Phillip Swann, who writes on television ads from DC, interviewed Harlan (Kentucky) Tourism and Convention Commission member Roger Fannin, after his comment appeared Joe Asher's article. Fannin told Swann he tried to contact DIRECTV CEO Mike White to complain about the ad, but
I think it's easier to reach the Wizard of Oz than Mr. White. There's no way that you can even get into upper level management.Tim's Marema notes in the October 25 The Daily Yonder, "Speak Your Piece: A DirecTV Insult,"
The commercial is all the more reprehensible because DirecTV ought to have special awareness of rural markets, since that’s one place where their satellite technology might offer advantages for consumers who can’t get traditional cable.
As always, there’s the question of whether calling attention to the video and reposting it do more to promote DirecTV than to chastise it. But within the pages of the Daily Yonder, there’s no question in my mind that folks who care about issues of diversity and inclusivity need to see this.
Grundy, Virginia based Appalachian School of Law prof Patrick Baker gave DirecTV in the October 23 (Louisville, KY) Courier-Journal op-ed, "DirecTV's stereotyping latest to alienate Appalachia."
DirecTV is catching it on fb. One example from John Francis Michael Hickey who identifies himself as from Philly but as identified with West Virginia University:
I have seen your offensive ad denigrating mountain people. You need to fire the people who approved it, withdraw the ad, and publicly apologize. Where are your heads at?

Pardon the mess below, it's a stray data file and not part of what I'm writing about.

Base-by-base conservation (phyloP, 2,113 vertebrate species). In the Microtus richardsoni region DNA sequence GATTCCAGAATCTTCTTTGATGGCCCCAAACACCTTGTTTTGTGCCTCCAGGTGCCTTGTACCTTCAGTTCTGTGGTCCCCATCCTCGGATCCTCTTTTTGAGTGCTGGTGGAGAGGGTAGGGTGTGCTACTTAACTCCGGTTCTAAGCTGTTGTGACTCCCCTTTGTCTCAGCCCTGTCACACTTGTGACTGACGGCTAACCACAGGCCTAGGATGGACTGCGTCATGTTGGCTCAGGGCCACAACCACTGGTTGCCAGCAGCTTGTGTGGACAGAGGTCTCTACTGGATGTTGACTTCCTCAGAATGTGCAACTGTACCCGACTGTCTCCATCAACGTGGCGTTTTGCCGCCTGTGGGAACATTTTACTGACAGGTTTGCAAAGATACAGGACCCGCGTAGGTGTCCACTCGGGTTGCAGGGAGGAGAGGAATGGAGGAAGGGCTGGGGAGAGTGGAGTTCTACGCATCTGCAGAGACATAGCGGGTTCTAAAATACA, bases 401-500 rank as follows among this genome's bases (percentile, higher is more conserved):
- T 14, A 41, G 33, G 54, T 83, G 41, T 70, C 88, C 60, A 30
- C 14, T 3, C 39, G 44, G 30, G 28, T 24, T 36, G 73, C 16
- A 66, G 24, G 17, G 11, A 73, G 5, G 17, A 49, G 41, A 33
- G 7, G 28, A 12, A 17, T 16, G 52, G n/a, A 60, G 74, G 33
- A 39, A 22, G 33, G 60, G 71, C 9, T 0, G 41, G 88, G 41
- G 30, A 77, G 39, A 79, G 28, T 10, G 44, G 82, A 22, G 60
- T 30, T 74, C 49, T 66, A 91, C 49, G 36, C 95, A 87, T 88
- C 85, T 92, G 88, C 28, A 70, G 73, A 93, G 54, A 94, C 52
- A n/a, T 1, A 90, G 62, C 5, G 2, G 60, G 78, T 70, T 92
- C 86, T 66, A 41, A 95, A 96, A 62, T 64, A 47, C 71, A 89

Join the conversation. Tweet,Maybe we should just do that. If you'd like to weigh in on the video on your own blog, I've altered the links to the videos with the utility donotlink.com so as to not improve "'their'" search engine position."
@vineapp & @instagram #DIRECTV.
UPDATE: As of 10/26, Roller Coaster has made his or her videos private, rather than just disabling comments. I guess s/he didn't consider the almost 7k viewers of "Mountain People" a windfall. When I checked yesterday most of the videos had been viewed by two dozen or less visitors (s/he has two dozen followers).
I've substituted another link in Silas's quote for the user CurrentTVCommercials. Yesterday s/he had two commenters, one of whom thought the ad was "so funny." The other comment was "unbelievable." Now there are additional comments specifically pointing out how demeaning the ad is.
At first I thought think Mr. Dolamite meant "moron" not the dark brownish-red color, since UK fans sports blue and white, however, Rodger Cunningham, who teaches English at Alice Lloyd College let me know that "'maroon'” means a dumb rural person, originally a member of a community of escaped slaves." I'm not sure how the term transmogrified from slaves to rural people. In checking the urban dictionary, "rural" has been deleted. Maroon and moron seem similar in meaning now, although in psychology the latter was used to specifically to denote mild mental retardation and was closely associated with the eugenics movement.